Jerry Kenney

Jerry Kenney was introduced to WYSO by a friend and within a year of first tuning in became an avid listener and supporter. He began volunteering at the station in 1991 and began hosting Alpha Rhythms in February of 1992. Jerry joined the WYSO staff in 2007 as a host of All Things Considered and soon transitioned into hosting Morning Edition. In addition to now hosting All Things Considered, Jerry is the host and producer of WYSO Weekend, WYSO's weekly news and arts magazine. He has also produced several radio dramas for WYSO in collaboration with local theater companies. Jerry has won several Ohio AP awards as well as an award from PRINDI for his work with the WYSO news department. Jerry says that the best part of his job is being able to talk to people in the community and share their experiences with WYSO listeners.

During a news conference Wednesday, Mayor Nan Whaley announced that Dayton will be the first major city in the state to offer paid parental leave to its male and female employees.

It’s pretty much accepted by education researchers that preschool attendance has positive long term effects—people who go to preschool are more likely to be successful in K-12 education and to adapt socially to being around other kids. Yet, preschool numbers for Latino kids nationally and in Ohio are lower than other ethnic groups. 

The Educational Track

Wayne Baker / WYSO

A grand jury in Greene County has found that the actions of officers involved in the Beavercreek Walmart shooting were justified. In response, the U.S. Department of Justice has announced it will investigate. 

Twenty-two-year-old John Crawford III was fatally shot by police in the store the evening of August 5th. A 9-1-1 caller reported Crawford was waving what appeared to be a rifle. Police said he didn't obey commands to put down what turned out to be an air rifle BB-gun.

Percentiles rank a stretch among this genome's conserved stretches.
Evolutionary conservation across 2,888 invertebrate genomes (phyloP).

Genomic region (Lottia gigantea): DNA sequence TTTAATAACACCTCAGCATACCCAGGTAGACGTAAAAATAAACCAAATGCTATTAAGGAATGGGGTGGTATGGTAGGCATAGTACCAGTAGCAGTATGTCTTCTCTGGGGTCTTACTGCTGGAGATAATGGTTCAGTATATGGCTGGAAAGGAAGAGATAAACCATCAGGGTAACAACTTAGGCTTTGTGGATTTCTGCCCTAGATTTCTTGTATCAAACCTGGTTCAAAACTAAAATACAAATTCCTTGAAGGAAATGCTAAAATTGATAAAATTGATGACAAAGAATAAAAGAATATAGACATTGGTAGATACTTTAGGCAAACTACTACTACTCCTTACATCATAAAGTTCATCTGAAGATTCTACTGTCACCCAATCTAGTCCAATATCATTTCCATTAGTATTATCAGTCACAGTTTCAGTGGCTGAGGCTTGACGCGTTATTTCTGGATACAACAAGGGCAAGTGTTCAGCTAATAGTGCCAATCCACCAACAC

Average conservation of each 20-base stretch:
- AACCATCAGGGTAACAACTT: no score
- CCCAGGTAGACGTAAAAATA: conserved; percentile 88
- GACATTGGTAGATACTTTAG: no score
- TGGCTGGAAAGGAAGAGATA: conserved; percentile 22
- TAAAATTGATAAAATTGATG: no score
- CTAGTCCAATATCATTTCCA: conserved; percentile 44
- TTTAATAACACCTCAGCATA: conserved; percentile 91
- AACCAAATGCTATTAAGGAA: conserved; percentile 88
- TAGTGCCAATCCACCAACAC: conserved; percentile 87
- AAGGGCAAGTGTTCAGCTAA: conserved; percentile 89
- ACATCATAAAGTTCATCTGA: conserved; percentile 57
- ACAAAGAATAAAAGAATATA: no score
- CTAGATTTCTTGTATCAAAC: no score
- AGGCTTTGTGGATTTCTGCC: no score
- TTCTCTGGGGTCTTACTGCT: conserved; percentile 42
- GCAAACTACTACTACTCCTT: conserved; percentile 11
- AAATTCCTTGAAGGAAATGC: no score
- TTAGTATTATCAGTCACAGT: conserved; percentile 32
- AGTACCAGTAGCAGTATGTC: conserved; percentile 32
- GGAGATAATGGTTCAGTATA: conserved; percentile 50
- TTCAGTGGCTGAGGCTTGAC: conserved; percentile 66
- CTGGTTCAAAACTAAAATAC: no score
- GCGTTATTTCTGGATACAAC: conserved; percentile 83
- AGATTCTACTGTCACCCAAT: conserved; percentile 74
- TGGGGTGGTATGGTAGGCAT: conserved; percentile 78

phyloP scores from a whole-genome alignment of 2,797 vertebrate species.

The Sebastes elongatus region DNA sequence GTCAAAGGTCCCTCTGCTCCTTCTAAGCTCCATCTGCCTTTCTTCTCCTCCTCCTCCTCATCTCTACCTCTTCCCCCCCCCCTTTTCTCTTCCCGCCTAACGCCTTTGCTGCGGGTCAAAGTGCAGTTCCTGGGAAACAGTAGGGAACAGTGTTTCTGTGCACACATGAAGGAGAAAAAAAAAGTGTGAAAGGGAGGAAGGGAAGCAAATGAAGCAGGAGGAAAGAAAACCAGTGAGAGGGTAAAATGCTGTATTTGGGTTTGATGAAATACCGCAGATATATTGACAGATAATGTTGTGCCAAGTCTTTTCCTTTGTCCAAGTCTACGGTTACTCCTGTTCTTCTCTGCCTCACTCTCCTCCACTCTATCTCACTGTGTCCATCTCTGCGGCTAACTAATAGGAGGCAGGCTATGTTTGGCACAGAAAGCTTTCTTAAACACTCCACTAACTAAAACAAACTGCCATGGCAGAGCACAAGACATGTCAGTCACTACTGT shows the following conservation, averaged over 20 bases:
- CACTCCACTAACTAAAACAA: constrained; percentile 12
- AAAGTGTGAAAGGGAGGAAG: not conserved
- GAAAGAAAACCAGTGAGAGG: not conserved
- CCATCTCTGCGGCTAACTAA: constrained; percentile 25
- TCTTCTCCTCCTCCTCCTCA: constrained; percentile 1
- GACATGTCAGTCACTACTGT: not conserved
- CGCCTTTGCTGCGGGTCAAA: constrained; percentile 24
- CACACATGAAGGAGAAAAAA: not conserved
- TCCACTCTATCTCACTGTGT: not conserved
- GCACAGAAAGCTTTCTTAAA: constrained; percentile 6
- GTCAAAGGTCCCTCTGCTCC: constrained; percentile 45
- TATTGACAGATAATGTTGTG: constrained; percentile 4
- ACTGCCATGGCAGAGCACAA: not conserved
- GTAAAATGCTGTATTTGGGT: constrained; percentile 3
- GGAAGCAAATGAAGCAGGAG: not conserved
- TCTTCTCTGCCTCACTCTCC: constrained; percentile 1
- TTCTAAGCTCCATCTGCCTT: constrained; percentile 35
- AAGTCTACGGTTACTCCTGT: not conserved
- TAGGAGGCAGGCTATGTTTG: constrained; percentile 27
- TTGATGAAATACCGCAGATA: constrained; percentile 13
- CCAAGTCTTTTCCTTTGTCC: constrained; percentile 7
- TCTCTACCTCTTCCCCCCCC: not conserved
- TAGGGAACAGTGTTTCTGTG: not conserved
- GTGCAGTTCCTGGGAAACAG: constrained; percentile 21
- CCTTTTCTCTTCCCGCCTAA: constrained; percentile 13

On April 18, 1942, in response to the Japanese attack the previous December on Pearl Harbor, 80 men in 16 B-25 bombers took off on a secret mission to bomb Japan. Led by James H. "Jimmy" Doolittle, they became known as the Doolittle Tokyo Raiders.

On Saturday, three of the four remaining Raiders met for what is likely to be the last time at the National Museum of the U.S. Air Force in Dayton, Ohio.

Federal officials investigating Saturday’s plane crash at the Dayton Air Show say it may take up to a year before the cause of the crash can be determined.

An initial coroner’s report say that 44-year-old wing-walker Jane Wicker and the plane’s pilot, 64-year-old Charlie Schwenker, died of blunt force trauma.

The National Transportation Safety Board expects to release an initial report later this week. The NTSB is also requesting anyone with video or pictures of the crash to submit them to air show officials to help with the investigation.

Near the back of the North YMCA in Columbus, Ohio, several men and women line up on a row of beat-up platforms. They take turns practicing the two lifts that make up Olympic weightlifting; the "Snatch," and the "Clean and Jerk."

The goal? To hoist large amounts of weight from the floor into an overhead position.

Among the lifters here is 5-foot-8 inch, 350-pound Holley Mangold. She is the epitome of power, in appearance, attitude and athletic ability.